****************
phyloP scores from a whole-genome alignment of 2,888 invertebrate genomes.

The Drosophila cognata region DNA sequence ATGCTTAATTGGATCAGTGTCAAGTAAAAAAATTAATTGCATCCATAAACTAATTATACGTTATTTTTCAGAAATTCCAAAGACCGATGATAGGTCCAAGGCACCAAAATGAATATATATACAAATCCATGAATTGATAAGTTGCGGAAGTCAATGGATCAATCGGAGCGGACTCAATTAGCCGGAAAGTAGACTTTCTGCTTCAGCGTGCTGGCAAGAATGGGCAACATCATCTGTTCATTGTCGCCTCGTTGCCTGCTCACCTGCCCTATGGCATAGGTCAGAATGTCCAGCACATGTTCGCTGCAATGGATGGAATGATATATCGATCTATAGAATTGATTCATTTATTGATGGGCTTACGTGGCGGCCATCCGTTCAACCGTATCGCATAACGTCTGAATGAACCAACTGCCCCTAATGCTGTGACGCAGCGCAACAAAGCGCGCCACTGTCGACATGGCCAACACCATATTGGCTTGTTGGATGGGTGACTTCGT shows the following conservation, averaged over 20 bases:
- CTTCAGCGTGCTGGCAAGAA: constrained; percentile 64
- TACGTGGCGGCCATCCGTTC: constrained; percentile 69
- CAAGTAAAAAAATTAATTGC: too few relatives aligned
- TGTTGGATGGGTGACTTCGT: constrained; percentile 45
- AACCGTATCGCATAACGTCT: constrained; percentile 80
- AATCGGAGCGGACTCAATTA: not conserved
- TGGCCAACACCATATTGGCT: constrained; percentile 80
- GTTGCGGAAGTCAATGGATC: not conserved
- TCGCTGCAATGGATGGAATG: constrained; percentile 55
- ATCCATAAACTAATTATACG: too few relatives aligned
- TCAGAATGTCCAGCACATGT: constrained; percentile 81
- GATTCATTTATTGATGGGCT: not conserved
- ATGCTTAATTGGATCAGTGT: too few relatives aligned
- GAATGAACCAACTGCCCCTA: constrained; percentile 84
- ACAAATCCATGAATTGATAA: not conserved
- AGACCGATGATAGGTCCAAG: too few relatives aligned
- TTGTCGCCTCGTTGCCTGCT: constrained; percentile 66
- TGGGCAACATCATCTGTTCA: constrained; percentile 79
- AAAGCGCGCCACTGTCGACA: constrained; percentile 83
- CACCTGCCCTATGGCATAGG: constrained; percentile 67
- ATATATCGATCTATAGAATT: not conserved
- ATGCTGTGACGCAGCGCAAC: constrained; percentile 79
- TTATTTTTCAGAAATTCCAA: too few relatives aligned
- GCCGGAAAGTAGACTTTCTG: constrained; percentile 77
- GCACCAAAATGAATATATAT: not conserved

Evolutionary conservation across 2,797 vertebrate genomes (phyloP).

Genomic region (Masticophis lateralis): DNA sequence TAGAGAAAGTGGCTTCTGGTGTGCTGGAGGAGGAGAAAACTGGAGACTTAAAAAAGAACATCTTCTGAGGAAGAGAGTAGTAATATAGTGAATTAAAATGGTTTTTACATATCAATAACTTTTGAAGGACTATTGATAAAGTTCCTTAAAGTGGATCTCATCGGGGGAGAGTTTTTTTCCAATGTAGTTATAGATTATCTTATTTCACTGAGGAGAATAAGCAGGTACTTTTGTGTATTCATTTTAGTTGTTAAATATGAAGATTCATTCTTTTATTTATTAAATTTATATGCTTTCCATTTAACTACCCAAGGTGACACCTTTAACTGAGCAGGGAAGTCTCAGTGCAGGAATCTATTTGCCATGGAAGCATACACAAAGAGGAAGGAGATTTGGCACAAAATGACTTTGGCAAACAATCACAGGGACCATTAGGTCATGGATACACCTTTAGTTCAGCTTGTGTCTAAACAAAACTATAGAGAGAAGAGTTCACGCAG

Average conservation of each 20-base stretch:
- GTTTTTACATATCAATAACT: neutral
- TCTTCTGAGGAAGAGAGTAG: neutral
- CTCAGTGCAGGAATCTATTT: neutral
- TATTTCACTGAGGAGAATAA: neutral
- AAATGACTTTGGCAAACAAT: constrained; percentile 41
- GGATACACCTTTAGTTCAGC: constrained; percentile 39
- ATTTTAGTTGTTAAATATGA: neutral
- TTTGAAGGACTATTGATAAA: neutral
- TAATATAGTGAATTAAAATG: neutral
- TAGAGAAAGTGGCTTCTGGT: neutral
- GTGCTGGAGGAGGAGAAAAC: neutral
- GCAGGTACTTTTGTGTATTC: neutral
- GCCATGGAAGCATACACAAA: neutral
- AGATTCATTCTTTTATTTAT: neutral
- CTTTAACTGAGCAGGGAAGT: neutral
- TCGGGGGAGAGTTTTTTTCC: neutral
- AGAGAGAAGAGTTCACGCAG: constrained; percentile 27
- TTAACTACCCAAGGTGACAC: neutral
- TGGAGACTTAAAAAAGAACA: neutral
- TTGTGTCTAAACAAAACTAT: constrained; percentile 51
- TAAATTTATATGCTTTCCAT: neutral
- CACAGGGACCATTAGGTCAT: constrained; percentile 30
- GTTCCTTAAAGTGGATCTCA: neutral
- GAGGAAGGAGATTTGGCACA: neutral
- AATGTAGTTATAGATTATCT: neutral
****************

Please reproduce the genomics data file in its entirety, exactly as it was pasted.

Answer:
phyloP scores from a whole-genome alignment of 2,888 invertebrate genomes.

The Drosophila cognata region DNA sequence ATGCTTAATTGGATCAGTGTCAAGTAAAAAAATTAATTGCATCCATAAACTAATTATACGTTATTTTTCAGAAATTCCAAAGACCGATGATAGGTCCAAGGCACCAAAATGAATATATATACAAATCCATGAATTGATAAGTTGCGGAAGTCAATGGATCAATCGGAGCGGACTCAATTAGCCGGAAAGTAGACTTTCTGCTTCAGCGTGCTGGCAAGAATGGGCAACATCATCTGTTCATTGTCGCCTCGTTGCCTGCTCACCTGCCCTATGGCATAGGTCAGAATGTCCAGCACATGTTCGCTGCAATGGATGGAATGATATATCGATCTATAGAATTGATTCATTTATTGATGGGCTTACGTGGCGGCCATCCGTTCAACCGTATCGCATAACGTCTGAATGAACCAACTGCCCCTAATGCTGTGACGCAGCGCAACAAAGCGCGCCACTGTCGACATGGCCAACACCATATTGGCTTGTTGGATGGGTGACTTCGT shows the following conservation, averaged over 20 bases:
- CTTCAGCGTGCTGGCAAGAA: constrained; percentile 64
- TACGTGGCGGCCATCCGTTC: constrained; percentile 69
- CAAGTAAAAAAATTAATTGC: too few relatives aligned
- TGTTGGATGGGTGACTTCGT: constrained; percentile 45
- AACCGTATCGCATAACGTCT: constrained; percentile 80
- AATCGGAGCGGACTCAATTA: not conserved
- TGGCCAACACCATATTGGCT: constrained; percentile 80
- GTTGCGGAAGTCAATGGATC: not conserved
- TCGCTGCAATGGATGGAATG: constrained; percentile 55
- ATCCATAAACTAATTATACG: too few relatives aligned
- TCAGAATGTCCAGCACATGT: constrained; percentile 81
- GATTCATTTATTGATGGGCT: not conserved
- ATGCTTAATTGGATCAGTGT: too few relatives aligned
- GAATGAACCAACTGCCCCTA: constrained; percentile 84
- ACAAATCCATGAATTGATAA: not conserved
- AGACCGATGATAGGTCCAAG: too few relatives aligned
- TTGTCGCCTCGTTGCCTGCT: constrained; percentile 66
- TGGGCAACATCATCTGTTCA: constrained; percentile 79
- AAAGCGCGCCACTGTCGACA: constrained; percentile 83
- CACCTGCCCTATGGCATAGG: constrained; percentile 67
- ATATATCGATCTATAGAATT: not conserved
- ATGCTGTGACGCAGCGCAAC: constrained; percentile 79
- TTATTTTTCAGAAATTCCAA: too few relatives aligned
- GCCGGAAAGTAGACTTTCTG: constrained; percentile 77
- GCACCAAAATGAATATATAT: not conserved

Evolutionary conservation across 2,797 vertebrate genomes (phyloP).

Genomic region (Masticophis lateralis): DNA sequence TAGAGAAAGTGGCTTCTGGTGTGCTGGAGGAGGAGAAAACTGGAGACTTAAAAAAGAACATCTTCTGAGGAAGAGAGTAGTAATATAGTGAATTAAAATGGTTTTTACATATCAATAACTTTTGAAGGACTATTGATAAAGTTCCTTAAAGTGGATCTCATCGGGGGAGAGTTTTTTTCCAATGTAGTTATAGATTATCTTATTTCACTGAGGAGAATAAGCAGGTACTTTTGTGTATTCATTTTAGTTGTTAAATATGAAGATTCATTCTTTTATTTATTAAATTTATATGCTTTCCATTTAACTACCCAAGGTGACACCTTTAACTGAGCAGGGAAGTCTCAGTGCAGGAATCTATTTGCCATGGAAGCATACACAAAGAGGAAGGAGATTTGGCACAAAATGACTTTGGCAAACAATCACAGGGACCATTAGGTCATGGATACACCTTTAGTTCAGCTTGTGTCTAAACAAAACTATAGAGAGAAGAGTTCACGCAG

Average conservation of each 20-base stretch:
- GTTTTTACATATCAATAACT: neutral
- TCTTCTGAGGAAGAGAGTAG: neutral
- CTCAGTGCAGGAATCTATTT: neutral
- TATTTCACTGAGGAGAATAA: neutral
- AAATGACTTTGGCAAACAAT: constrained; percentile 41
- GGATACACCTTTAGTTCAGC: constrained; percentile 39
- ATTTTAGTTGTTAAATATGA: neutral
- TTTGAAGGACTATTGATAAA: neutral
- TAATATAGTGAATTAAAATG: neutral
- TAGAGAAAGTGGCTTCTGGT: neutral
- GTGCTGGAGGAGGAGAAAAC: neutral
- GCAGGTACTTTTGTGTATTC: neutral
- GCCATGGAAGCATACACAAA: neutral
- AGATTCATTCTTTTATTTAT: neutral
- CTTTAACTGAGCAGGGAAGT: neutral
- TCGGGGGAGAGTTTTTTTCC: neutral
- AGAGAGAAGAGTTCACGCAG: constrained; percentile 27
- TTAACTACCCAAGGTGACAC: neutral
- TGGAGACTTAAAAAAGAACA: neutral
- TTGTGTCTAAACAAAACTAT: constrained; percentile 51
- TAAATTTATATGCTTTCCAT: neutral
- CACAGGGACCATTAGGTCAT: constrained; percentile 30
- GTTCCTTAAAGTGGATCTCA: neutral
- GAGGAAGGAGATTTGGCACA: neutral
- AATGTAGTTATAGATTATCT: neutral